Liked by 2 people

  6. Great review! And totally agree — Lady Shey is an awesome writer! πŸ‘

    Liked by 2 people

  7. This is not my usual reading material, but it sounds like a lot of fun. You’ve convinced me. It’s on my to read list.

    Liked by 2 people

  8. How wonderful to read this review as I really enjoyed The Viking and the Courtesan. I have The Writer and The Rake but haven’t started it yet – can’t wait after reading this review! It’s great to hear that the sex scenes are not explicit as you so rightly explain Sarah that there’s no need for them to be that way. Well done, Shehanne! And your enthusiastic review is great, Sarah xx

    Liked by 3 people

    • Aw Christy, thank you for the lovely, lovely comment. I love this review. I keep going back to read it! And I am especially pleased Sarah fell in love with Mitchell cos he is difficult. BTO, I so hate writing sex scenes and I am so fed up with the deluge around at the moment, I can only kick myself into writing one if I know it is valid to the story for whatever reason. That is as opposed to an endless stream of explicit ‘everything,’ for the sake of it. Obvi Mitchell has been around the block so I am looking at what was different for him there initially and mainly it’s her business like attitude, honed by losing the way in life because she’d been let down so often, he can’t quite get his head around, as opposed to, Wow, that was fantastic… . Lovely lovely of you to come over ESPESH as you introduced Sarah and me xxxxxxxxxx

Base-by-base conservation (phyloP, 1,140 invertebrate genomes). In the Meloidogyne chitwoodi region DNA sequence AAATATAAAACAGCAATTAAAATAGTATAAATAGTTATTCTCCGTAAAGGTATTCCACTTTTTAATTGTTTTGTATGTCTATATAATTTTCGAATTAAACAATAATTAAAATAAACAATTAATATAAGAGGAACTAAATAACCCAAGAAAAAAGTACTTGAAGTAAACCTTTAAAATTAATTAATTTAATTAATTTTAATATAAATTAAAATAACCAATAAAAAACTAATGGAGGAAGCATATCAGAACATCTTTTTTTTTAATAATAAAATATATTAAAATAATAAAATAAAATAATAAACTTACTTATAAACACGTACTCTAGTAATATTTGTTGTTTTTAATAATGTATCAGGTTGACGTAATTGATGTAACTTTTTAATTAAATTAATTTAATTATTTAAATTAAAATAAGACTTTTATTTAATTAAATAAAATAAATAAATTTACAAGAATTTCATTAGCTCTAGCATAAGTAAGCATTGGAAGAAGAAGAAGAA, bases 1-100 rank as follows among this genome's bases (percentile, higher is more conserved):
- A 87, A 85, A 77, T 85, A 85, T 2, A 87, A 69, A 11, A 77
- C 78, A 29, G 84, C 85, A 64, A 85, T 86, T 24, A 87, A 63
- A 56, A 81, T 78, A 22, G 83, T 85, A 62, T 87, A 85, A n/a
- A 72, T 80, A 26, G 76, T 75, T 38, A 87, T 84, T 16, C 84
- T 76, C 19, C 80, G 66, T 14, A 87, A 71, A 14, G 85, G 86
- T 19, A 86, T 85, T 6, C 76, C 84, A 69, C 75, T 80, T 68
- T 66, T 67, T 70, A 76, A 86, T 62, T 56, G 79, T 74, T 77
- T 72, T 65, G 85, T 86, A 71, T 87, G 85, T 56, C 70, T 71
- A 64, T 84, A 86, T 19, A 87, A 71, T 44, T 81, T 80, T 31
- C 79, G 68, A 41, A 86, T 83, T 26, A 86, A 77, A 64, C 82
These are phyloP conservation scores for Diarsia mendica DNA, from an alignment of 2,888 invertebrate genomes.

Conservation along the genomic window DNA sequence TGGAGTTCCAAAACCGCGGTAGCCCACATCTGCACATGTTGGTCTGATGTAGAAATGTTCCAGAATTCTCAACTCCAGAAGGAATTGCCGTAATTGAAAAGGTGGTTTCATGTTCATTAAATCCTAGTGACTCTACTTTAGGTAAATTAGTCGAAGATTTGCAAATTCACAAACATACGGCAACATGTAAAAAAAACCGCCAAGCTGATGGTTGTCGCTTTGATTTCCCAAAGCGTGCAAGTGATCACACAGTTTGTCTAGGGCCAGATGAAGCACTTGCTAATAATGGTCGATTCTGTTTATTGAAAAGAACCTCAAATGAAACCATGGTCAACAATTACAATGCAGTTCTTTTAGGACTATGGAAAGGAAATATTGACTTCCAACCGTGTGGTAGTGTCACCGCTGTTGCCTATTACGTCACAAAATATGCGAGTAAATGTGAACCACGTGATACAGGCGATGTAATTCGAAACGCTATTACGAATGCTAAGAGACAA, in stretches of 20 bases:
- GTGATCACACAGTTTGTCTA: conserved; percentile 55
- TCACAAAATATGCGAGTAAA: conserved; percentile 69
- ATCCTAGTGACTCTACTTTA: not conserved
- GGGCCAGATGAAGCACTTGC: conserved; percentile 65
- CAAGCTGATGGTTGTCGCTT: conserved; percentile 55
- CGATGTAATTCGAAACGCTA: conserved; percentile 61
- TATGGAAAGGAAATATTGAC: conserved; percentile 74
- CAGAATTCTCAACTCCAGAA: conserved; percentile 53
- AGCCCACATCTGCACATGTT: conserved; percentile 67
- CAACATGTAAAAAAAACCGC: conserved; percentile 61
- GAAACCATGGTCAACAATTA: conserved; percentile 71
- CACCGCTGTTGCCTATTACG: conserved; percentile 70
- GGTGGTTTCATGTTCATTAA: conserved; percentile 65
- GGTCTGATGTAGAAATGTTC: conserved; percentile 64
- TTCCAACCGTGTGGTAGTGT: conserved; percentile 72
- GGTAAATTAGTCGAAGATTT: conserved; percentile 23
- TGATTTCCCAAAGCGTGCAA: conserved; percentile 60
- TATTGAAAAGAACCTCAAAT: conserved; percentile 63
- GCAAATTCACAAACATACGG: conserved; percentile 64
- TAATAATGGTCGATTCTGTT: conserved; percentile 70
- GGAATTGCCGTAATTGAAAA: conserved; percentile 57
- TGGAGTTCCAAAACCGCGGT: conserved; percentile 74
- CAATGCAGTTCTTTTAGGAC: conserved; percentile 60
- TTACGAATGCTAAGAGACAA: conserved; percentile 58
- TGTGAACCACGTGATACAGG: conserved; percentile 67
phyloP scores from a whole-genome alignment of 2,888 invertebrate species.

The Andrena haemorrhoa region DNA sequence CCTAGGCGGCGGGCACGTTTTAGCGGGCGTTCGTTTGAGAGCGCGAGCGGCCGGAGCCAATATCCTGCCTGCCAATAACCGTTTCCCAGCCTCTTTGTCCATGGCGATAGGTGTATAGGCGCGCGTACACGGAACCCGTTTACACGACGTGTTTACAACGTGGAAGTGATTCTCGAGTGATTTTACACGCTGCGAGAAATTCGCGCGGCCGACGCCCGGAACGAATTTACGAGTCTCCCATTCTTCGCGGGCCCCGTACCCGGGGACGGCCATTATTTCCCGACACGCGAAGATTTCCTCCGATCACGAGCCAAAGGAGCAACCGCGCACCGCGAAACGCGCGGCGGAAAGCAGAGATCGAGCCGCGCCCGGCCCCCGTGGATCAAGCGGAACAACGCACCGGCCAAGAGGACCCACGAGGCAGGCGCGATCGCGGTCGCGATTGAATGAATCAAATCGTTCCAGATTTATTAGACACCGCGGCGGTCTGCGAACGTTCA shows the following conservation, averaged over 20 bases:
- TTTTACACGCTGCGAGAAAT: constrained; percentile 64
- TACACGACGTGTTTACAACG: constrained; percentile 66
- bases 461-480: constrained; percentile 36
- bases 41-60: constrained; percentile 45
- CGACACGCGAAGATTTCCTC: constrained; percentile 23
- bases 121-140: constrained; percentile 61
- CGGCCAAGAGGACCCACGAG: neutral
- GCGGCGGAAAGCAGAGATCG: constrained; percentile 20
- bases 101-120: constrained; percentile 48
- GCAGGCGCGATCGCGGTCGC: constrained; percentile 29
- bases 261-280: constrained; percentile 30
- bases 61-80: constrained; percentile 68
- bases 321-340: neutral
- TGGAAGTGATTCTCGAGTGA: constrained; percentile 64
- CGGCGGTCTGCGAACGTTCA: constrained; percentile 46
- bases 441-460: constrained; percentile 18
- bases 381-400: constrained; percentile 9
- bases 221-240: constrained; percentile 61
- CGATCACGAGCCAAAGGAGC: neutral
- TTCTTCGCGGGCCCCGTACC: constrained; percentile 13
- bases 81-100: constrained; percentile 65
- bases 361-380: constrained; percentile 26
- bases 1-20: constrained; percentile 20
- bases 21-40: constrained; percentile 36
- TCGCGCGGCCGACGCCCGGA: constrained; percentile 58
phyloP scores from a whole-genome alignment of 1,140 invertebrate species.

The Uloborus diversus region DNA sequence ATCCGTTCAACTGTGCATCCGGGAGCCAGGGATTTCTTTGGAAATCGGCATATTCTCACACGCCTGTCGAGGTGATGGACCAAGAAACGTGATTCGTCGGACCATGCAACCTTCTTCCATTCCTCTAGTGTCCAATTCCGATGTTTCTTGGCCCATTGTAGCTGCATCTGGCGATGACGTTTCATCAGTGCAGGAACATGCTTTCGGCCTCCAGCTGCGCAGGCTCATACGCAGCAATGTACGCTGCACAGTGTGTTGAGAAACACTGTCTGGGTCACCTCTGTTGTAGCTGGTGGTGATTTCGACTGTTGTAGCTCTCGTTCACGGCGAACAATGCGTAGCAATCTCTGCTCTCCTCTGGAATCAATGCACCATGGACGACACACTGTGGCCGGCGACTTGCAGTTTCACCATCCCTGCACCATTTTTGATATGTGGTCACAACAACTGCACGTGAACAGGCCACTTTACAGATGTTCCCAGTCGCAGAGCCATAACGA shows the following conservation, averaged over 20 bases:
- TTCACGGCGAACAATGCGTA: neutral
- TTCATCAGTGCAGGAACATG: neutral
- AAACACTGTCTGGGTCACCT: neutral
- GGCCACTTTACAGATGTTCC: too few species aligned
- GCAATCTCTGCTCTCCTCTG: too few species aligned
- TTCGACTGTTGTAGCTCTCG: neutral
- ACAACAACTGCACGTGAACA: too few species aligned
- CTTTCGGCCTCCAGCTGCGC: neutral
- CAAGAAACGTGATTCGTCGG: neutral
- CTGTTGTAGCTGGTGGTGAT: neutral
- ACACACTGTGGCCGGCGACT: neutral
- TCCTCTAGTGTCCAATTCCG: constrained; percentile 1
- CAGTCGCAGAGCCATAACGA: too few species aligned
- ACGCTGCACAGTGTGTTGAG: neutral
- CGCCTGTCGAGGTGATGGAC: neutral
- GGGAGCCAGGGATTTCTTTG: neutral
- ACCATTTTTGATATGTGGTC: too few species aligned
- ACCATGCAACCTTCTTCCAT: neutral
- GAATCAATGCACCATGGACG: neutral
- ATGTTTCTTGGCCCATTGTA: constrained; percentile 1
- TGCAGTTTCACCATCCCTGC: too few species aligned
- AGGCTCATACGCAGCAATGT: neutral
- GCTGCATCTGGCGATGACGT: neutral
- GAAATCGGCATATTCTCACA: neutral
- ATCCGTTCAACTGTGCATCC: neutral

Liked by 3 people

    • My dear blogging friend Christy, if it wasn’t for you, I wouldn’t have met Shehanne in blogland. It’s just such a wonderful community, full of super-talented people. I have The Viking and the Courtesan on my reading list, especially as I’ve always had a soft spot for Vikings. Must be my Nordic blood passed down from some ancestors way back! xxxx

      Liked by 2 people

  9. Pingback: Book review: The Writer and the Rake by Shehanne Moore – thomas mcgreevy